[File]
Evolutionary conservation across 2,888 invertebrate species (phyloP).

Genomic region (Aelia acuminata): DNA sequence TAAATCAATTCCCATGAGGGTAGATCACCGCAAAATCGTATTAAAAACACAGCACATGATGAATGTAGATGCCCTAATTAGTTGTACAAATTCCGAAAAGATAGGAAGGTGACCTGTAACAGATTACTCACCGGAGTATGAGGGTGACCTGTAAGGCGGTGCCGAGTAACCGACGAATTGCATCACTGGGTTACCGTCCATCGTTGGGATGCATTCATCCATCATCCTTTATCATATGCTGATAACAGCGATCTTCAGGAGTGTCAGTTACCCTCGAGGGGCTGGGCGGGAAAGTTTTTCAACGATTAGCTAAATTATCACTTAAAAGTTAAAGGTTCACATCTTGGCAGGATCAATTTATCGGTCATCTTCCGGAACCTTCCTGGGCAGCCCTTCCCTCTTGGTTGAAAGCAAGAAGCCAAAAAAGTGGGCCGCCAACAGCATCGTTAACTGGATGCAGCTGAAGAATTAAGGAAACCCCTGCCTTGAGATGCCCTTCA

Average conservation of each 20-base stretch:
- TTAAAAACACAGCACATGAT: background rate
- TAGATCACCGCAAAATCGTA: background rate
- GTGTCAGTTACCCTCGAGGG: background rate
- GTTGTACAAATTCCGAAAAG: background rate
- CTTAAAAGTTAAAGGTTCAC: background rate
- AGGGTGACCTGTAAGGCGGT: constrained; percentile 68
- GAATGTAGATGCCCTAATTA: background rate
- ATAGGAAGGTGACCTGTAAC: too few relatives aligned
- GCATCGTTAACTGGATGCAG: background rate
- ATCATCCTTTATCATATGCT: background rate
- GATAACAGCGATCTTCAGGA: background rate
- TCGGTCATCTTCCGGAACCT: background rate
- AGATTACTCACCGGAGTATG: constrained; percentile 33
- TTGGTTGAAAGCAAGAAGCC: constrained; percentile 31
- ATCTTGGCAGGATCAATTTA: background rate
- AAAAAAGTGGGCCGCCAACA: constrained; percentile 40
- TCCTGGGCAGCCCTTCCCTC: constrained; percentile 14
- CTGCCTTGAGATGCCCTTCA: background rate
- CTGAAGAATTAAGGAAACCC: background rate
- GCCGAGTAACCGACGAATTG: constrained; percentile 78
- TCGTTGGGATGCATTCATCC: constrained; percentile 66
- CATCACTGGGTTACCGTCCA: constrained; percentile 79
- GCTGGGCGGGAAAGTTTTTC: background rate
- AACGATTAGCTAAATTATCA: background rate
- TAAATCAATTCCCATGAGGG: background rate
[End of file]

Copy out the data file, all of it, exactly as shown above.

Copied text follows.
Evolutionary conservation across 2,888 invertebrate species (phyloP).

Genomic region (Aelia acuminata): DNA sequence TAAATCAATTCCCATGAGGGTAGATCACCGCAAAATCGTATTAAAAACACAGCACATGATGAATGTAGATGCCCTAATTAGTTGTACAAATTCCGAAAAGATAGGAAGGTGACCTGTAACAGATTACTCACCGGAGTATGAGGGTGACCTGTAAGGCGGTGCCGAGTAACCGACGAATTGCATCACTGGGTTACCGTCCATCGTTGGGATGCATTCATCCATCATCCTTTATCATATGCTGATAACAGCGATCTTCAGGAGTGTCAGTTACCCTCGAGGGGCTGGGCGGGAAAGTTTTTCAACGATTAGCTAAATTATCACTTAAAAGTTAAAGGTTCACATCTTGGCAGGATCAATTTATCGGTCATCTTCCGGAACCTTCCTGGGCAGCCCTTCCCTCTTGGTTGAAAGCAAGAAGCCAAAAAAGTGGGCCGCCAACAGCATCGTTAACTGGATGCAGCTGAAGAATTAAGGAAACCCCTGCCTTGAGATGCCCTTCA

Average conservation of each 20-base stretch:
- TTAAAAACACAGCACATGAT: background rate
- TAGATCACCGCAAAATCGTA: background rate
- GTGTCAGTTACCCTCGAGGG: background rate
- GTTGTACAAATTCCGAAAAG: background rate
- CTTAAAAGTTAAAGGTTCAC: background rate
- AGGGTGACCTGTAAGGCGGT: constrained; percentile 68
- GAATGTAGATGCCCTAATTA: background rate
- ATAGGAAGGTGACCTGTAAC: too few relatives aligned
- GCATCGTTAACTGGATGCAG: background rate
- ATCATCCTTTATCATATGCT: background rate
- GATAACAGCGATCTTCAGGA: background rate
- TCGGTCATCTTCCGGAACCT: background rate
- AGATTACTCACCGGAGTATG: constrained; percentile 33
- TTGGTTGAAAGCAAGAAGCC: constrained; percentile 31
- ATCTTGGCAGGATCAATTTA: background rate
- AAAAAAGTGGGCCGCCAACA: constrained; percentile 40
- TCCTGGGCAGCCCTTCCCTC: constrained; percentile 14
- CTGCCTTGAGATGCCCTTCA: background rate
- CTGAAGAATTAAGGAAACCC: background rate
- GCCGAGTAACCGACGAATTG: constrained; percentile 78
- TCGTTGGGATGCATTCATCC: constrained; percentile 66
- CATCACTGGGTTACCGTCCA: constrained; percentile 79
- GCTGGGCGGGAAAGTTTTTC: background rate
- AACGATTAGCTAAATTATCA: background rate
- TAAATCAATTCCCATGAGGG: background rate